COMMUNITY ADVOCATE – Touting it as the “lab of the future,” city and state officials joined executives and employees from Quest Diagnostics in a ceremony Oct. 2 to open the company’s new 200,000 square-foot lab which is located at the site of the former Hewlett Packard building on Forest Street.
Quest provides diagnostic information services through its network of laboratories and patient service centers, and provides interpretive consultation through its extensive medical and scientific staff, according to company officials. Based in New Jersey, the company is listed on the Fortune 500 and ranked the number one company in the health care industry category of “Pharmacy and Other Services” on FORTUNE magazine’s “World’s Most Admired Companies” list in 2013.
The new Marlborough facility will employ 1,350 people when it is fully operational, which is expected by the second quarter of 2015. The facility will consolidate operations from six of the company’s other clinical laboratories now located in Massachusetts and Connecticut. It will also provide the base for Quest’s first diagnostic research and development (R&D) center in New England and only its third in the United States.
Speaking at the Oct. 2 ceremony, Steve Rusckowski, Quest’s president and CEO, said healthcare is now going through a “seismic change” with lab tests only representing 5 percent of overall health care costs.
It was important, he said, ”to create a new, better, way to deliver diagnostic insight.”
Quest had also just entered into an agreement with Siemens, Rusckowski said, for a state-of-the-art advanced automation solution system.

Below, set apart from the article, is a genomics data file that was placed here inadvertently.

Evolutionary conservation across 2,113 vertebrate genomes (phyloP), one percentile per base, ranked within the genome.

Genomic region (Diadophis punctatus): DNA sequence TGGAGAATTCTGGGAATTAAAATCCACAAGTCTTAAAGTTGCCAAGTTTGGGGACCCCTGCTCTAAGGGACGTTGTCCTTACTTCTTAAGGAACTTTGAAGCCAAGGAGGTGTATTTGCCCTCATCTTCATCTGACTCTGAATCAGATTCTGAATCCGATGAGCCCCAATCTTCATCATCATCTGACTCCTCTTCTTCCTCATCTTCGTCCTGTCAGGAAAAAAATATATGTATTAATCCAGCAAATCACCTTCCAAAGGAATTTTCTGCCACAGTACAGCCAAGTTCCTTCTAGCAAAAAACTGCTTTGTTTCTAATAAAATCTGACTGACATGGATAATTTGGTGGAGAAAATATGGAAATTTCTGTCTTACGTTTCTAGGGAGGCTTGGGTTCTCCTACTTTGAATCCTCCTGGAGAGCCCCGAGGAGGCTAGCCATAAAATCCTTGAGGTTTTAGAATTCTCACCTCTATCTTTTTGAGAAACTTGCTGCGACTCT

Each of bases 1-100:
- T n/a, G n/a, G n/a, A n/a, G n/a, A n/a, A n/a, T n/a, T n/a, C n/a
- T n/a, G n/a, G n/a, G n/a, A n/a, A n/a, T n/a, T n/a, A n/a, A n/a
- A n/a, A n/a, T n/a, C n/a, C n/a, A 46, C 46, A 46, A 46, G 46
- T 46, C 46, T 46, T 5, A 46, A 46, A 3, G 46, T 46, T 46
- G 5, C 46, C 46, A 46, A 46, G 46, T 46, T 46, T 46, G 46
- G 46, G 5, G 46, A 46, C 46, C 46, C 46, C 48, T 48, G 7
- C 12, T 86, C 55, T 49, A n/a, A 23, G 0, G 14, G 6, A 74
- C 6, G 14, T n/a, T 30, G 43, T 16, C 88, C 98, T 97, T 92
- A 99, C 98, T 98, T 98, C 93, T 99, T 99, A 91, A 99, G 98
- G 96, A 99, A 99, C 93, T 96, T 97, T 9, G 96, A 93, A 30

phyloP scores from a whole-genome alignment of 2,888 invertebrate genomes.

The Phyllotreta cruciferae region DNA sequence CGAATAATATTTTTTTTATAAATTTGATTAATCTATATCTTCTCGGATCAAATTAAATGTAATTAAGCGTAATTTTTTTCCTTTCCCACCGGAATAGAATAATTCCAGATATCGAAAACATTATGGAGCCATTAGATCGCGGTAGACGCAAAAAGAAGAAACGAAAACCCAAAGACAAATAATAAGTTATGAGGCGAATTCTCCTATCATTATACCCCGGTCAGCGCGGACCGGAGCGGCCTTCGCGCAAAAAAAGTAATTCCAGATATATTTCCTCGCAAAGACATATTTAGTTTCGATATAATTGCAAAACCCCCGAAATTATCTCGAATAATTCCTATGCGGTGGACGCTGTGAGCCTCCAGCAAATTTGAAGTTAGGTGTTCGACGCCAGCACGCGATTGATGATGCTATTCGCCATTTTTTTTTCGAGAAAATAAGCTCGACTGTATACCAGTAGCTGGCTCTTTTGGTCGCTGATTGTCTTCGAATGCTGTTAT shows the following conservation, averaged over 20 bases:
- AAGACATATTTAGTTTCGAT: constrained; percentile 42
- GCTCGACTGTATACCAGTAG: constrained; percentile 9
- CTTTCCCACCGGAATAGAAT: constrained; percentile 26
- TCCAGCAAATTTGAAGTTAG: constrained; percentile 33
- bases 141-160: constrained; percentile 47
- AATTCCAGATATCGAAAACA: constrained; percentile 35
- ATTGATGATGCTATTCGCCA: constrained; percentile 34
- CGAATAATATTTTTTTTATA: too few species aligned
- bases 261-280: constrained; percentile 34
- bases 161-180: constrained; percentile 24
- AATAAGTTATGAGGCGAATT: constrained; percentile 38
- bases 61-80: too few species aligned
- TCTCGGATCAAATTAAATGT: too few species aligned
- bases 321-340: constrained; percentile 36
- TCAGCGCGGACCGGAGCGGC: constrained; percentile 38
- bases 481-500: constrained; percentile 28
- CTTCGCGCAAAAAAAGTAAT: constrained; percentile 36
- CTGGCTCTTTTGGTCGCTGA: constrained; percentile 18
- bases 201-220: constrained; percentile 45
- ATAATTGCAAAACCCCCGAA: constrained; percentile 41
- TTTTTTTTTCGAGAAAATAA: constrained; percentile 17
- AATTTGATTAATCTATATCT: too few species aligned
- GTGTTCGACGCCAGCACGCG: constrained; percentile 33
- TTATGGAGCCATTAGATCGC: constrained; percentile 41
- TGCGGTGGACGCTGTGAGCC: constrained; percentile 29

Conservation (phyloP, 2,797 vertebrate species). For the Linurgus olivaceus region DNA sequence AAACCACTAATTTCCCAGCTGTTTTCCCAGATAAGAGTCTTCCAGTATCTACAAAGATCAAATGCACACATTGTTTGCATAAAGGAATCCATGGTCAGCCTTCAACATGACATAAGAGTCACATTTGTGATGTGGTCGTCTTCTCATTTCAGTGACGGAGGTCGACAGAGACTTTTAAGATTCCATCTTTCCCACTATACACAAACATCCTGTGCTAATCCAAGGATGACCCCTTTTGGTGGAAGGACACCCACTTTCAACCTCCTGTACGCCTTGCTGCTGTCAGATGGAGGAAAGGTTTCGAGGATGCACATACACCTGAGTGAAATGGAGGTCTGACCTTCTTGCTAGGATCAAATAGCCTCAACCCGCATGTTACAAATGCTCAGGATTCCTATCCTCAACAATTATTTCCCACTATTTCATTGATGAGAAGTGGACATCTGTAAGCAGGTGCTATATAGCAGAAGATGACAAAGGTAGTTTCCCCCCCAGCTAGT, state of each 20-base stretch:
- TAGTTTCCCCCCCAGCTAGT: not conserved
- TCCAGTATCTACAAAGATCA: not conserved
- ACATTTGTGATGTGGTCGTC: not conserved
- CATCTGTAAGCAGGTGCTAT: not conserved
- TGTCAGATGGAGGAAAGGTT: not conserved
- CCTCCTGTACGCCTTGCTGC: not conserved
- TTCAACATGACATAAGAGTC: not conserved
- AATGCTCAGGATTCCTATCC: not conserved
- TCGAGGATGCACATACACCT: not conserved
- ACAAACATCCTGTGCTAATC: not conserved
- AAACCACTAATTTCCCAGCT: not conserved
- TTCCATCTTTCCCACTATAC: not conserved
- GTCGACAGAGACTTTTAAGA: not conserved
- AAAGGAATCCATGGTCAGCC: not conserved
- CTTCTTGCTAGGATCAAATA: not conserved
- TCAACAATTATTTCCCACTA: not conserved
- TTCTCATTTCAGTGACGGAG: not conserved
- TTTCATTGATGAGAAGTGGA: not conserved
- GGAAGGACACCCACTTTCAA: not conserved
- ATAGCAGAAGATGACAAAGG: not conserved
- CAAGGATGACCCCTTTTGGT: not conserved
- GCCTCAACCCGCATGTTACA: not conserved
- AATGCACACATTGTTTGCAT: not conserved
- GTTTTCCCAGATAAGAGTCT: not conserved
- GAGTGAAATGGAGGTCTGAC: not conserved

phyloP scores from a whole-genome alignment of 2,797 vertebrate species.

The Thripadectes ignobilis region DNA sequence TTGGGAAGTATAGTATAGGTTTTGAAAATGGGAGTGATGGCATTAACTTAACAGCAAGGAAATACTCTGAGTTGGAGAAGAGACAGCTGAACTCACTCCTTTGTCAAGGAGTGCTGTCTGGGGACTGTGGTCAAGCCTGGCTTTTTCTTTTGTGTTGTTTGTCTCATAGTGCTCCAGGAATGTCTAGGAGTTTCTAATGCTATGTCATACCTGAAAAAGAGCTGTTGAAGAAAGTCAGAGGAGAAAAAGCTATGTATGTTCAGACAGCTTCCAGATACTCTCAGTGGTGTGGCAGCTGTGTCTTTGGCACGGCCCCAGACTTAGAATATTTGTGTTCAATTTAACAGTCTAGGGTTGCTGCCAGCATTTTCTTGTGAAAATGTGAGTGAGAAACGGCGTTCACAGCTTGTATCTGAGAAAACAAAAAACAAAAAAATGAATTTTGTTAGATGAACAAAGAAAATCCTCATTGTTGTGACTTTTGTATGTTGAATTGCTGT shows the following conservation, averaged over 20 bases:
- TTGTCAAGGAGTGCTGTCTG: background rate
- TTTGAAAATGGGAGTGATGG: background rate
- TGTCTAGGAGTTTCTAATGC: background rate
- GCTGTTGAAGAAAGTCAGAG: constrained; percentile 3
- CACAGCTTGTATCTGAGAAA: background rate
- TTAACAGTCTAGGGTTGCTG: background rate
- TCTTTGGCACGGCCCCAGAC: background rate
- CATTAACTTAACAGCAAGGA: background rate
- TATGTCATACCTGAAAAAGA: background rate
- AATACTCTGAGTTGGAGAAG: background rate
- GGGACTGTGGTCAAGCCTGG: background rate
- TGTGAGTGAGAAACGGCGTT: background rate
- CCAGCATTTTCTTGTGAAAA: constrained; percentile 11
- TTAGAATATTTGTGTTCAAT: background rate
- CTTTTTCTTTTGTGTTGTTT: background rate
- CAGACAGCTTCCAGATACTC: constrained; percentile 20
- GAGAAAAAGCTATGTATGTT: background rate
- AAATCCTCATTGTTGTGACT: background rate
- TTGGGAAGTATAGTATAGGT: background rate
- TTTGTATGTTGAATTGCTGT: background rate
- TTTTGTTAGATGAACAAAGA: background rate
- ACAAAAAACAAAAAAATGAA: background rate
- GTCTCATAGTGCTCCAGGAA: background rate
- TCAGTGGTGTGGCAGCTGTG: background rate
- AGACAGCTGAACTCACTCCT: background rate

With the new Marlborough lab, Quest was on the “cutting edge of providing the most advanced testing in the world,” he said.
“Think about what that impact will be on your health and that of your family and friends,” he added.
The new facility was first proposed for the site in November 2012. Since that time, Mayor Arthur Vigeant, and local leaders from the Marlborough City Council, Marlborough Economic Development Corporation and Marlborough Regional Chamber of Commerce worked with state officials to make the proposal a reality. During the Nov. 26, 2012 city council meeting, a 15-year tax financing package was approved for the company, helping to pave the way.
Vigeant, along with other local and state leaders, were present for the Oct. 2 ceremony.
“This is an exciting day for Marlborough,” Vigeant said, as he welcomed Quest to the city.
The byproduct of such a large company on the city’s smaller businesses would be phenomenal, he said. Hundreds of those businesses, ranging from restaurants, stores, and gas stations, would all benefit, he said.
State Representative Danielle Gregoire, D- Marlborough, noted that she was “thrilled to be participating in the renaissance of the building,” which had been shuttered since Hewlett Packard closed its Marlborough operations in 2010.
Congresswoman Niki Tsongas, D-MA, 3rd District, also spoke at the ceremony. She commended company officials as well as the city and state officials for what she said was a “tremendous example” of different groups working together to not only benefit Marlborough but also “the healthcare of those in our communities.”
The new facility will also extend a relationship Quest and UMass Memorial Health Care formed when Quest acquired UMass Memorial’s clinical and anatomic pathology outreach business in Worcester in 2013, officials said. About a dozen physicians and medical faculty employed by UMass Memorial Medical Group and the University of Massachusetts Medical School will provide scientific leadership for several facets of laboratory testing for the Marlborough lab. They will also counsel the region’s physicians in the selection and interpretation of clinical laboratory tests, collaborate on R&D, and assist with residency programs onsite for the University’s medical students.
This article by Bonnie Adams originally appeared here.